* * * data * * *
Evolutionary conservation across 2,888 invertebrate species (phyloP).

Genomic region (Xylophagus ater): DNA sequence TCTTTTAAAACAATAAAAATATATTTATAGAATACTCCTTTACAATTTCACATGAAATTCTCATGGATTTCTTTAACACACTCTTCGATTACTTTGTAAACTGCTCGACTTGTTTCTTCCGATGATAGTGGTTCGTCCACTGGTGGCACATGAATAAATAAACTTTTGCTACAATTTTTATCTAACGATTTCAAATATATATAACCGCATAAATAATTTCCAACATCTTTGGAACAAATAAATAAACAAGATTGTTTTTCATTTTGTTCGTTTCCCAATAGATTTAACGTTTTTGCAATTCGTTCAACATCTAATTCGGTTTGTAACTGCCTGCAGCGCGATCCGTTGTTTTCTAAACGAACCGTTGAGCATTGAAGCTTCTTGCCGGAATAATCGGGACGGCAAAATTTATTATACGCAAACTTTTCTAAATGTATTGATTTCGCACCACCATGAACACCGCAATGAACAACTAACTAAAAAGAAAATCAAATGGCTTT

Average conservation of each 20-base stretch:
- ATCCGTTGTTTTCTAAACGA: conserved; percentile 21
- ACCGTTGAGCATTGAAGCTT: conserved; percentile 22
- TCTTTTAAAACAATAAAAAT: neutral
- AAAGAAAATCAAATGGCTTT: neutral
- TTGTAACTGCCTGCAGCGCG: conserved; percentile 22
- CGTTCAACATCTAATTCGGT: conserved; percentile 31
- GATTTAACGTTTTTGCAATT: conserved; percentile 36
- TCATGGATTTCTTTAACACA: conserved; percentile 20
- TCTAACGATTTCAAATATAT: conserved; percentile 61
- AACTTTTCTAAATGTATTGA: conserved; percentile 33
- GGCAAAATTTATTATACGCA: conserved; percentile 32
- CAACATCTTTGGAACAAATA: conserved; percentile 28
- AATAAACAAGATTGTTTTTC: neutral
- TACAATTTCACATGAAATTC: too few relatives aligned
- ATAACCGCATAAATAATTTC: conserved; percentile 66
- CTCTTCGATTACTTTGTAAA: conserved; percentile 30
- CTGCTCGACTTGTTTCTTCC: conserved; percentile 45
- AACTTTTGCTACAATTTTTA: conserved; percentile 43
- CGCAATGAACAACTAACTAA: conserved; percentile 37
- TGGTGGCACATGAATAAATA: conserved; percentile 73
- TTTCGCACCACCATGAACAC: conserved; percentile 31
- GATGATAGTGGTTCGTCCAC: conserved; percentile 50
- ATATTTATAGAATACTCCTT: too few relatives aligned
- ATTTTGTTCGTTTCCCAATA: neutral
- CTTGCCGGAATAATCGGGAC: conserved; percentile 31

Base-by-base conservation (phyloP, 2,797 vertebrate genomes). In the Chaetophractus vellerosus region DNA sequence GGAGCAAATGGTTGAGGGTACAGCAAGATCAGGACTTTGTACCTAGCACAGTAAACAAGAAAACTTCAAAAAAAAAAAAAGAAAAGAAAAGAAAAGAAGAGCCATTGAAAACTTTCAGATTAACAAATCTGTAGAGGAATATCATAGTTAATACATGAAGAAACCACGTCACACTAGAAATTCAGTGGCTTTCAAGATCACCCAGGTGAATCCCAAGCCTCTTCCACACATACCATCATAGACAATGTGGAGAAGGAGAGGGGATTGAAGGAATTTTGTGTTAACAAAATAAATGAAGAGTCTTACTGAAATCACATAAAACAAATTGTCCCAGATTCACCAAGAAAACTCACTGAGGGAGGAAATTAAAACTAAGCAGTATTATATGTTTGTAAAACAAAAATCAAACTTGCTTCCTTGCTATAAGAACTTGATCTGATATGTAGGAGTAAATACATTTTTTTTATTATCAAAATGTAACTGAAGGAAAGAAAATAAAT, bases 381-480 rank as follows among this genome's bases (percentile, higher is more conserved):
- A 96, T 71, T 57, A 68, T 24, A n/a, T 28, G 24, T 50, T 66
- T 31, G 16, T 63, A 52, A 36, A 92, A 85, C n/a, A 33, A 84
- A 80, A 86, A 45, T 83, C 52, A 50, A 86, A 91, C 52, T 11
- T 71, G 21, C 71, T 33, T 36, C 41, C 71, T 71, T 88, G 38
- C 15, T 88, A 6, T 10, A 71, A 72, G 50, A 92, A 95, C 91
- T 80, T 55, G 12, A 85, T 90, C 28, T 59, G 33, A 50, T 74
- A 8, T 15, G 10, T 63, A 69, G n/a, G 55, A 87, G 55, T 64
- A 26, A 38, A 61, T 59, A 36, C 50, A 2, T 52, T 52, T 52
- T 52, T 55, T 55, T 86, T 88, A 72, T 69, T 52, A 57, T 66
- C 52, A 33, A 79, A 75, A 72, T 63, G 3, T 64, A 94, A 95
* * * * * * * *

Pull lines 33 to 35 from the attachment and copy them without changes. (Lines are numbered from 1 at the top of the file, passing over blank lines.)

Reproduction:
- T 71, G 21, C 71, T 33, T 36, C 41, C 71, T 71, T 88, G 38
- C 15, T 88, A 6, T 10, A 71, A 72, G 50, A 92, A 95, C 91
- T 80, T 55, G 12, A 85, T 90, C 28, T 59, G 33, A 50, T 74